Several states have started weighing alternative plans to the First Responder Network Authority’s initial outlines to create and operate a broadband network that supports first responder groups. Here’s what Arizona, Colorado, and New Hampshire are considering.
President Donald Trump announced that rural broadband expansion will be included in his $1 trillion infrastructure package, which Trump said will be released “very shortly.” The increased funding for rural broadband expansion is needed. According to FCC data, only 55 percent of rural residents have access to downloads faster than 25 megabits per second, compared to 94 percent in urban areas.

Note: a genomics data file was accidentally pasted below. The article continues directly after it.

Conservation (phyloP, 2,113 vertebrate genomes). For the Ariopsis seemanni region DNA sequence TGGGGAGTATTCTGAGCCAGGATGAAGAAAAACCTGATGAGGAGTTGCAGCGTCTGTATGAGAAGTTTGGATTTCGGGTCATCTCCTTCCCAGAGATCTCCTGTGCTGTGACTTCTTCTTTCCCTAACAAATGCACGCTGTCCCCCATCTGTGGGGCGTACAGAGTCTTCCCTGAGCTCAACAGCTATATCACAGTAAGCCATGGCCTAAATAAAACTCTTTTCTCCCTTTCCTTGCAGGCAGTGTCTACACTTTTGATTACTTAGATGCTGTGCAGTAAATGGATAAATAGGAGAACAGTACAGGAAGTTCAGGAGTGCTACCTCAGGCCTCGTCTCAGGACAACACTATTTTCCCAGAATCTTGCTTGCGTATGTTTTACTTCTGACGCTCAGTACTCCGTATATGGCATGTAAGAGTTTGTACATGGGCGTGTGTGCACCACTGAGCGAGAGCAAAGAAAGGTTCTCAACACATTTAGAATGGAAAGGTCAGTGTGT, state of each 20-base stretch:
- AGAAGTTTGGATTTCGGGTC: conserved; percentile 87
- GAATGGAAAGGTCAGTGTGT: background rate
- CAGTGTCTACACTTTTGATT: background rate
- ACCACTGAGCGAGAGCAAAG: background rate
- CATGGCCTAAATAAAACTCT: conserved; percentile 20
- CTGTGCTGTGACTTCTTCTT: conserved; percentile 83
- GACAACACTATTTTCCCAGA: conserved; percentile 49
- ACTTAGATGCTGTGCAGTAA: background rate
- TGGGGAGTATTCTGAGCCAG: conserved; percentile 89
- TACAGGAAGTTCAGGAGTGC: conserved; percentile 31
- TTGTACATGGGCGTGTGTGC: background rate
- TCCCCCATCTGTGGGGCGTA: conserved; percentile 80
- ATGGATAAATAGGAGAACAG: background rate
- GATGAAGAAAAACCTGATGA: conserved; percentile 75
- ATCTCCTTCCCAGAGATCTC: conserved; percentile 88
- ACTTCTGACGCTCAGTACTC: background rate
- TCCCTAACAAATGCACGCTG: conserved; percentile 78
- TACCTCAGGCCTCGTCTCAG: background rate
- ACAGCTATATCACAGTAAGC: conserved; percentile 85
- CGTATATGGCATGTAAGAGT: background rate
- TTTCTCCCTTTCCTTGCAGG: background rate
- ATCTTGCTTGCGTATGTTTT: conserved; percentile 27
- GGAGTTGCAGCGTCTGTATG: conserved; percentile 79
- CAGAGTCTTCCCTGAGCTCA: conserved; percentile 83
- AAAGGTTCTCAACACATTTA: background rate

AT&T was awarded a $6.5 billion contract to build and operate the nationwide network FirstNet. However, the legislation that authorizes FirstNet also authorizes a state to develop its own alternative on the spectrum carved out for the network, as long as the alternative is interoperable with the FirstNet core.
The Federal Communications Commission should consult with tribal leaders and enact a tribal priority for spectrum allocation, according to Loris Taylor, president and chief executive officer of Native Public Media. Forty-one percent of Americans living on tribal lands lack access to broadband compared to 6 percent of total Americans, according to the FCC.